In scripture, we find the theme of fasting repeatedly. The topic of money is also one of the more addressed issues. When it comes to the committed, habitual practices of fasting and giving in the modern church can be quite a different experience. Jesus taught that his house was to be a house of prayer. Yet, prayer remains quite a growth step for me. A few years ago I was so fed up with my pedantic prayer life that I committed an entire year to learn how to thrive in a vibrant prayer life. While I have always sought to strive to be more and more generous, it has only been in the past few years that I have connected the activities of prayer, fasting, and giving. Little did I know the Bible had actually connected these long ago.
First, let me mention that most churches have poor strategies when it comes to growing the spiritual habit of generosity. Generosity is often confused with stewardship or is redefined to fundraising. Pastors, there is a lot of freedom when you can begin to link the spiritual benefits of giving to the individual believer. Generosity is good for the giver. Jesus said, “It is more blessed to give than receive.” Generosity has nothing to do with a financial need or crisis in the church. Giving is a healthy habit, just like reading the Bible or prayer. Pastors should never be fundraisers and stewardship should be taught as stewardship. Generosity is a welcomed topic because giving is good and feels good for everyone.
Second, confidence rises when we press into the biblical passages that connect fasting and giving. Now, fasting is engaged many times in scripture for a variety of reasons. It can be used to seek God’s wisdom, presence, or protection. It can also be practiced to release generosity. Two critical Bible passages come to mind. One in the Old Testament and the other in the New. Isaiah 58 calls foul on the people of God because when they fast they still live in contentious relationships and oppress people. Relational generosity is far from them. Isaiah 58:7 makes it clear, God’s fast calls us to share our bread, open our homes to the poor, and clothe the naked. You can’t fast and not be generous. It’s hypocritical and God rejects it.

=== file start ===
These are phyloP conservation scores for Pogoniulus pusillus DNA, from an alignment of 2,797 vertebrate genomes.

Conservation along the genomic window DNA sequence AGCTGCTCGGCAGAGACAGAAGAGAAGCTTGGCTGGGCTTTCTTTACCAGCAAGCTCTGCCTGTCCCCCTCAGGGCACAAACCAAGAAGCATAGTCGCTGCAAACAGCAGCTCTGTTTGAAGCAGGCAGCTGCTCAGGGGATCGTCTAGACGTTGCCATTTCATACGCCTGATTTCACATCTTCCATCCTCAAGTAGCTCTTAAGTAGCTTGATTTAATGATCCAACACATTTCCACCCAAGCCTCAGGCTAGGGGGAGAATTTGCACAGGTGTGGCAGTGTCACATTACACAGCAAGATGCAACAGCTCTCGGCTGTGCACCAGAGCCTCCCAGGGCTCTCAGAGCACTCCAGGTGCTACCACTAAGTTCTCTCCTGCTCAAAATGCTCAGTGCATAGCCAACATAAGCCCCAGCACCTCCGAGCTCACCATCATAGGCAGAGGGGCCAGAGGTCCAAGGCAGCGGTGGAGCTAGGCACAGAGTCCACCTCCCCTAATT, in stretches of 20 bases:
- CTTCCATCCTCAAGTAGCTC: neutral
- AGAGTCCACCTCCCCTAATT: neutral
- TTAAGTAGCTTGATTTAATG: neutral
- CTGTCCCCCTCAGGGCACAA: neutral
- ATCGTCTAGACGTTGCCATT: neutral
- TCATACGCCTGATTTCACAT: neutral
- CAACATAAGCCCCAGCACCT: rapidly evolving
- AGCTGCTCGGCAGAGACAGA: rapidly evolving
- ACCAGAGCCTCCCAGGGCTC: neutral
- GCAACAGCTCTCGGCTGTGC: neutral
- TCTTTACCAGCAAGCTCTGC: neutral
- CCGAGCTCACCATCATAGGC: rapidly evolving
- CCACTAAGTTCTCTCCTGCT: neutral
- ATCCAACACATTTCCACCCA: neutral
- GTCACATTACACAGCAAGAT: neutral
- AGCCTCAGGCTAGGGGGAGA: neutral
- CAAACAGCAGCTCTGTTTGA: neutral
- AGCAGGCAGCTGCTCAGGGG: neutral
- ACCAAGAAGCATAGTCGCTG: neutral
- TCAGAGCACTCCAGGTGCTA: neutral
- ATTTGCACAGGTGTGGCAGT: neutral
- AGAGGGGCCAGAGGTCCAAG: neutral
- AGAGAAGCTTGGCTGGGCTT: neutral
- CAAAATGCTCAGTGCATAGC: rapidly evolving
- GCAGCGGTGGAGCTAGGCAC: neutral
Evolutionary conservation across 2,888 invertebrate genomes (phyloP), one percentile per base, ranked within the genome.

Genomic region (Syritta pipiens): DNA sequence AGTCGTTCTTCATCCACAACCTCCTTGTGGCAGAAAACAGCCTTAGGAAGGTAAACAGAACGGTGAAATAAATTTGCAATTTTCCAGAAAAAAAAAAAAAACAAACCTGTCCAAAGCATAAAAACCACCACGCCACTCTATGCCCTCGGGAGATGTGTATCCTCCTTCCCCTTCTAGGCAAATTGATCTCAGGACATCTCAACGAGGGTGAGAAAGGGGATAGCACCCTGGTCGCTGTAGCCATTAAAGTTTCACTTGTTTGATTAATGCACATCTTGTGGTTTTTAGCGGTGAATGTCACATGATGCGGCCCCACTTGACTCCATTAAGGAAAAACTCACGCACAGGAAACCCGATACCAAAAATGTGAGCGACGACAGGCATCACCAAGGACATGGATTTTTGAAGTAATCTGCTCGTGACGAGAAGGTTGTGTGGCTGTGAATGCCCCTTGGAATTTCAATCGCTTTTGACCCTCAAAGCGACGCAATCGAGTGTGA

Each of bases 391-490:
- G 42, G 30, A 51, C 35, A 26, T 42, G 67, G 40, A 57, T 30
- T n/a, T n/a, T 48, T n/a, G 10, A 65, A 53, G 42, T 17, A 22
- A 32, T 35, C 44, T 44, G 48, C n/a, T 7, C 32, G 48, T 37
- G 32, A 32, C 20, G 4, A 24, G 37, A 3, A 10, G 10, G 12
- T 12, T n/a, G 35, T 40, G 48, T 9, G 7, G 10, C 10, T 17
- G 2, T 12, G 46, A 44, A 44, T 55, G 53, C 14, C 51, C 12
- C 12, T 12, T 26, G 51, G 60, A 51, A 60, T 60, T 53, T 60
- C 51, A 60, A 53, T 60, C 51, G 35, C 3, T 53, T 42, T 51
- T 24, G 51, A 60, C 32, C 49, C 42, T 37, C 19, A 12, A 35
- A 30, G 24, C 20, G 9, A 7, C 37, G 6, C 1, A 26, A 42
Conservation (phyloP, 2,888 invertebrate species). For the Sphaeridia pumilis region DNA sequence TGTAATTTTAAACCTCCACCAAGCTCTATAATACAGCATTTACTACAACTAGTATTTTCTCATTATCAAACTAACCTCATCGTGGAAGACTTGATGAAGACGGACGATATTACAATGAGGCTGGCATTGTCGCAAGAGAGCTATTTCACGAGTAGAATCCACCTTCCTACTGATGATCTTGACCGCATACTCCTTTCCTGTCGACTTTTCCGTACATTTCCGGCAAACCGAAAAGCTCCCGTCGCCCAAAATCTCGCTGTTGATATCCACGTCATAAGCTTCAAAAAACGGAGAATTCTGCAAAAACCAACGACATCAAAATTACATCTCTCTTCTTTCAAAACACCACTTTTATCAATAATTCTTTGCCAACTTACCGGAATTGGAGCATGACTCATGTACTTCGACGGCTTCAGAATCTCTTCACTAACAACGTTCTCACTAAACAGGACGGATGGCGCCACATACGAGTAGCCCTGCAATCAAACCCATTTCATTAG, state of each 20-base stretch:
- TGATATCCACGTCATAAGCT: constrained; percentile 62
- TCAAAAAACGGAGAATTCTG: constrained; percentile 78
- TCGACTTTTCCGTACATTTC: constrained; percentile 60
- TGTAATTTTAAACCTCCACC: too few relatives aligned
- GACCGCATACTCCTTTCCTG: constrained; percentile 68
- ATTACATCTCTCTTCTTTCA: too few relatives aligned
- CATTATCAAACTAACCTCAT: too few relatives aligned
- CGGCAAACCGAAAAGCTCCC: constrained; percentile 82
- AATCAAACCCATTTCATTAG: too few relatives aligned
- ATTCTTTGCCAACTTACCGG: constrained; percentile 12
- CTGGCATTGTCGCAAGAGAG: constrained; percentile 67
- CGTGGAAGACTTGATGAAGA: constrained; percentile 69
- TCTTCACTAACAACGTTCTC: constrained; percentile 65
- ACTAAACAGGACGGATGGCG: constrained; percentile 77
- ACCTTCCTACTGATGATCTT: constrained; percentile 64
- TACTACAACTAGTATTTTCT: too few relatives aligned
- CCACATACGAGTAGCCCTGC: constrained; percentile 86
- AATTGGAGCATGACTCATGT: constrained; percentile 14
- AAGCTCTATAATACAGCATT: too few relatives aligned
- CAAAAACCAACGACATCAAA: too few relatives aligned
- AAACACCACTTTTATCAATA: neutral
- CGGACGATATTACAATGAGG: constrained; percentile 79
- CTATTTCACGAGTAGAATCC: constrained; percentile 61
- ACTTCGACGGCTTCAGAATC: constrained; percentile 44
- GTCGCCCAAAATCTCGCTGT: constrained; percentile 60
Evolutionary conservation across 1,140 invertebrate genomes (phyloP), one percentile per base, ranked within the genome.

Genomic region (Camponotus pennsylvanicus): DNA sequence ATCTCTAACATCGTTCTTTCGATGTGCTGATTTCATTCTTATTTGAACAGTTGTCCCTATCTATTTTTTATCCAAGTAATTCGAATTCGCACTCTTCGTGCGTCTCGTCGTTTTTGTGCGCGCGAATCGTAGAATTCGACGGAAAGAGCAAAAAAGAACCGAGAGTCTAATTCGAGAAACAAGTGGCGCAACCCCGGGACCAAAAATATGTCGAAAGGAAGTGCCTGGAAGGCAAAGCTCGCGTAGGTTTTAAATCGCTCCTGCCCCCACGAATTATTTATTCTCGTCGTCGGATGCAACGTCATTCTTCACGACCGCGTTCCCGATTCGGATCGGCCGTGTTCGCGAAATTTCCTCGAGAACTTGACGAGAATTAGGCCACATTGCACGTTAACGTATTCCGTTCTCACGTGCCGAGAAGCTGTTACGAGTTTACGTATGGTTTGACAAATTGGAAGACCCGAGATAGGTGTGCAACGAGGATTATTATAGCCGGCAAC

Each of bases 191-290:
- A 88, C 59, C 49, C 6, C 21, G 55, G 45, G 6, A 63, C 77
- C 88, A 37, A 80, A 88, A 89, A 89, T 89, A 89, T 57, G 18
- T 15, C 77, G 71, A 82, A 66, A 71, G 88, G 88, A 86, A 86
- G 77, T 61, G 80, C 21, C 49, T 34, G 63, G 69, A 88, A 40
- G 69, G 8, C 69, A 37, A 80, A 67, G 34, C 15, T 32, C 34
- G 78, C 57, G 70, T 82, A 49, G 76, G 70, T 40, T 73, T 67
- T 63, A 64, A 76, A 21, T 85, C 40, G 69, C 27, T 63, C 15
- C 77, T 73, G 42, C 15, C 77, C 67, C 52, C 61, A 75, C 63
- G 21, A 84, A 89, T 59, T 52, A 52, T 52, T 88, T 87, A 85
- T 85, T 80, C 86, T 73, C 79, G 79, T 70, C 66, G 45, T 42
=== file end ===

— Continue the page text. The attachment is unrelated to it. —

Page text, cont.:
In Matthew 6, Jesus himself in the Sermon on the Mount strongly connected fasting, prayer, and giving. All three activities are to be done privately, with cheerful faces, and will be rewarded. He closes Matthew 6 with clear instructions related to how our heart’s treasures can lure our faith into troubling places. Money, life, and passion must all be directed towards our loving Father. Fasting and giving become critical to protecting our hearts and lives.
Finally, here are some practical insights to how fasting and giving interact to help grow personal faith. Fasting puts a distance between the influences of the flesh and draws us closer to the influence of the Holy Spirit. Generous people are both quick to hear the voice of God and respond boldly. Fasting increases our ability to hear God as well as putting us in a place to respond with more boldness. Both fasting and generosity call us to release the power or even break the bondage of earthly things. Our bodies depend upon food and our hearts can depend upon money in unhealthy ways. Spiritual bondages are broken via fasting and generosity. Both are rewarding. While fasting and generosity can easily be avoided, their experiences can be equally intoxicating. Jesus clearly taught that both practices are crazy rewarding. God rewards fasting and generosity! I guess you have heard the phrase “you can’t out-give God.” Fasting and generosity are some of the proofs.
If I were to tell you that God had rewards, 100% guaranteed, for you and that these rewards extended to your family members, church, and community, what would you do? Who does not want God’s promised rewards? I plead with pastors, resign as a fundraiser today. Walk away from the silence of fasting, prayer, and generosity, if that is where you are. Chase the promises of God for your church. If you want to learn more, you may check our resources on Soul Generosity at lifeway.com/generosity. Our digital giving platform, coaching, and resources are a welcomed contrast to church fundraising techniques.